Kites: Age-old hobby gives new generation of fans a lift

When Kay and Larry Day came across a kite shop while vacationing in Wisconsin nearly two decades ago, they decided to buy kites for their grandchildren. On a whim, Larry bought one for himself.

“He went out and flew it and decided he needed to go back and get a better one,” Kay recalled.

Since then, the couple — particularly Larry — have been hooked on kite flying. They own dozens of kites, plan vacations around flying them and organize an annual winter kite-flying festival in their hometown of Clear Lake, Iowa.

“I’m at peace when I’m flying,” said Larry, 72. “It’s something unique that I do.”

While the hobby might be unusual, it has a long history as a pastime for adults and children. The practice of flying fabric on the end of a string began more than 2,000 years ago in China. Since then, kites have been used to conduct scientific experiments, power surfboards, take aerial photos and much more.

“Kite flying is really a broad subject,” said Nic O’Neill, president of the American Kitefliers Association. “There is a kind of a kite for everybody out there. It’s a solo, partner and family sport.”

For many, the activity involves something more than recreation, she said. Kites appeal to artistic people who like to create works of art to fly in the sky; to engineer-types who try to improve on the kite’s design; and to performers who like to develop kite-flying routines choreographed to music.

“The best thing about it is you can come at it from different points in your life and have it be a completely different experience,” O’Neill said.

Grant Lovett began flying “dime-store” kites as a kid but moved on to more expensive and sophisticated kites as an adult, including a 42-foot inflatable kite.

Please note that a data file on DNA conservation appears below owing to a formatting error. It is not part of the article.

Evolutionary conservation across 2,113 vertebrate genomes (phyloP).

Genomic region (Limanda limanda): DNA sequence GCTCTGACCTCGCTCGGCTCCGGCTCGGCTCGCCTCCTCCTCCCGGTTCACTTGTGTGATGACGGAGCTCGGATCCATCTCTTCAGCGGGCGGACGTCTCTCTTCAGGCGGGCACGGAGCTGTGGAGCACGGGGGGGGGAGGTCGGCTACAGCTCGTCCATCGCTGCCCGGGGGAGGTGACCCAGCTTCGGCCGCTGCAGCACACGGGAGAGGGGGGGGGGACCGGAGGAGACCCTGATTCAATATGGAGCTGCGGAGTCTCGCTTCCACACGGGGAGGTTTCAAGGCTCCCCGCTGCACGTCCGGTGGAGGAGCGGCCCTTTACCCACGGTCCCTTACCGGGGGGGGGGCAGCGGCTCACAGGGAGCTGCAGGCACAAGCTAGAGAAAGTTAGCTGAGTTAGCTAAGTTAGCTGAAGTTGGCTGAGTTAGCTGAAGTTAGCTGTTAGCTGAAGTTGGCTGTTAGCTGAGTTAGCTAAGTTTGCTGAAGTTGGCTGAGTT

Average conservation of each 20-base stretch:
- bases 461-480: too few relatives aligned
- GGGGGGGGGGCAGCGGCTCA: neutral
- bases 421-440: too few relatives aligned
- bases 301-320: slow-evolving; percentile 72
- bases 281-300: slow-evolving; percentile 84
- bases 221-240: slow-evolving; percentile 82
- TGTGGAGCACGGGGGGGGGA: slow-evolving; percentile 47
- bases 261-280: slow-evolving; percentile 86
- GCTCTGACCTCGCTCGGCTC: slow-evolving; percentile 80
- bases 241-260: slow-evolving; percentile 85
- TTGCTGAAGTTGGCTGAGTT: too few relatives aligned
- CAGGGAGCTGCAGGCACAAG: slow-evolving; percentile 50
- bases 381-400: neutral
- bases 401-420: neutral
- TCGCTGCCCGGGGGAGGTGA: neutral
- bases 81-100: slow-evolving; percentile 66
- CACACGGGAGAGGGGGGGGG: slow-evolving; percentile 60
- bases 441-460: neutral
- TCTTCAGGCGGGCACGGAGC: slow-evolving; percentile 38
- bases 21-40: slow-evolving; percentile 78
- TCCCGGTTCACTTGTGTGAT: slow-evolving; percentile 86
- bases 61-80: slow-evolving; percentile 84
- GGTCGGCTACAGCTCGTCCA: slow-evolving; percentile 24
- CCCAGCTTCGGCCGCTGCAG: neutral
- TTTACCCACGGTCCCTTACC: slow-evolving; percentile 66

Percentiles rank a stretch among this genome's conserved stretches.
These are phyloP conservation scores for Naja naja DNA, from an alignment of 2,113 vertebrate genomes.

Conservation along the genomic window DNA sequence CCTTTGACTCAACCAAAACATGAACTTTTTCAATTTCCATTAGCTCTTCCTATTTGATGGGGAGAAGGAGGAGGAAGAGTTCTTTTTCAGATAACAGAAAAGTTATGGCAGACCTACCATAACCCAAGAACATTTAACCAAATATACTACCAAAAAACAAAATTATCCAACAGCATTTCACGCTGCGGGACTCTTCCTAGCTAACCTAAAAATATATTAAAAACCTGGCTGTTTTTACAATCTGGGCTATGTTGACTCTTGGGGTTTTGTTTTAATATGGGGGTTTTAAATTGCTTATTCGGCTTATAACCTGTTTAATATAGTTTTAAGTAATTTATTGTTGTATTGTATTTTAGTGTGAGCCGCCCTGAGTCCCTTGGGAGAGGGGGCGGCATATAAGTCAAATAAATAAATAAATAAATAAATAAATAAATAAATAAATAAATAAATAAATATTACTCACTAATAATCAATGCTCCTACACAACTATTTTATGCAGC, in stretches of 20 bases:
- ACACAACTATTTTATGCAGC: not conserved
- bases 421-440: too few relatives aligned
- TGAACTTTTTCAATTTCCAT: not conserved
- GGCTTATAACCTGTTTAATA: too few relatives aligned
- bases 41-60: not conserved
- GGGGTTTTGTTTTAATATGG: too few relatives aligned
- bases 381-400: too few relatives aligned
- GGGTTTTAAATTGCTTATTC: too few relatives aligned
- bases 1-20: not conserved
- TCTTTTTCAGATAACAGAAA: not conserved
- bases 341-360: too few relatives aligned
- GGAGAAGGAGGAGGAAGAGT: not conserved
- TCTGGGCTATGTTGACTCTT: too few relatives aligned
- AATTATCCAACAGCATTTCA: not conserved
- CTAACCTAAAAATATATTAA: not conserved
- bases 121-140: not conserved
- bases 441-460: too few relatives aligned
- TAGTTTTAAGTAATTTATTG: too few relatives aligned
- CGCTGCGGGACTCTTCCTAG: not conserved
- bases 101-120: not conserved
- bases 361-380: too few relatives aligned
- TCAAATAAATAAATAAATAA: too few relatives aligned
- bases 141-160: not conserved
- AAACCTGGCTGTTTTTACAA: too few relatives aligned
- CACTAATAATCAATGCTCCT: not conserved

Today, he enjoys making his own, crafting them from nylon, Mylar and cloth designed for boat sails. “I’ve always been interested in stuff that flies,” he said. “It’s really fascinating to see something I made up in the air.”

He enjoys taking his creations to festivals and events and sharing them with others. He attends kite-making workshops and looks for new patterns online. “I don’t make tons and tons of the same thing,” he says. “I like making new kites, finding new designs.”

He makes kites of different shapes and sizes because flying conditions can differ greatly. “Some kites need very little wind. Others may need winds of 5 to 10 miles per hour.”

Flying kites requires skill, but also a bit of art, Lovett said. Experience makes a difference, as does the weather.

“It’s a lot of trial and error,” O’Neill said. “Part of the reason I love kiting is that you have to risk trying and not succeeding. The best way to learn is to go out, undo the string and let your kite fly.”

Ideally, you want a nice steady wind and a place away from trees and buildings that can cause turbulence, O’Neill said.

Sometimes the best flying conditions occur in winter — on a frozen lake, said Kay Day, who with her husband organizes the Color the Wind Kite Festival each February on Clear Lake. “It’s 3,600 acres of flying field with no ‘Charlie Brown trees’ to catch your kite,” she said.

The festival adds colour to the winter sky and gives people a reason to go outside, she added. The Days invite renowned kite fliers to come share their passion with locals and visitors. This year, more than 100 children attended a kite-making workshop.

“Kiters are a really good group of people. It’s a family,” said Larry Day.

The kiting community makes everyone feel welcome, agreed PV Ngyuen of Portland, Oregon, whose two children started flying kites seriously about three years ago after attending a kite festival. “The kite fliers we know want to teach the kids everything they can,” she said. “They like that’s there’s a new generation coming up.”

Her sons, Dylan, 13, and Cardin, 11, regularly fly with kiters of all ages. “I do enjoy seeing different people,” Dylan said. “All types of people come together because of kiting.”

The teenager also enjoys the positive feelings that he experiences when his kite zips through the sky.

“It’s really calming,” he said. “It helps me forget about my stress.”

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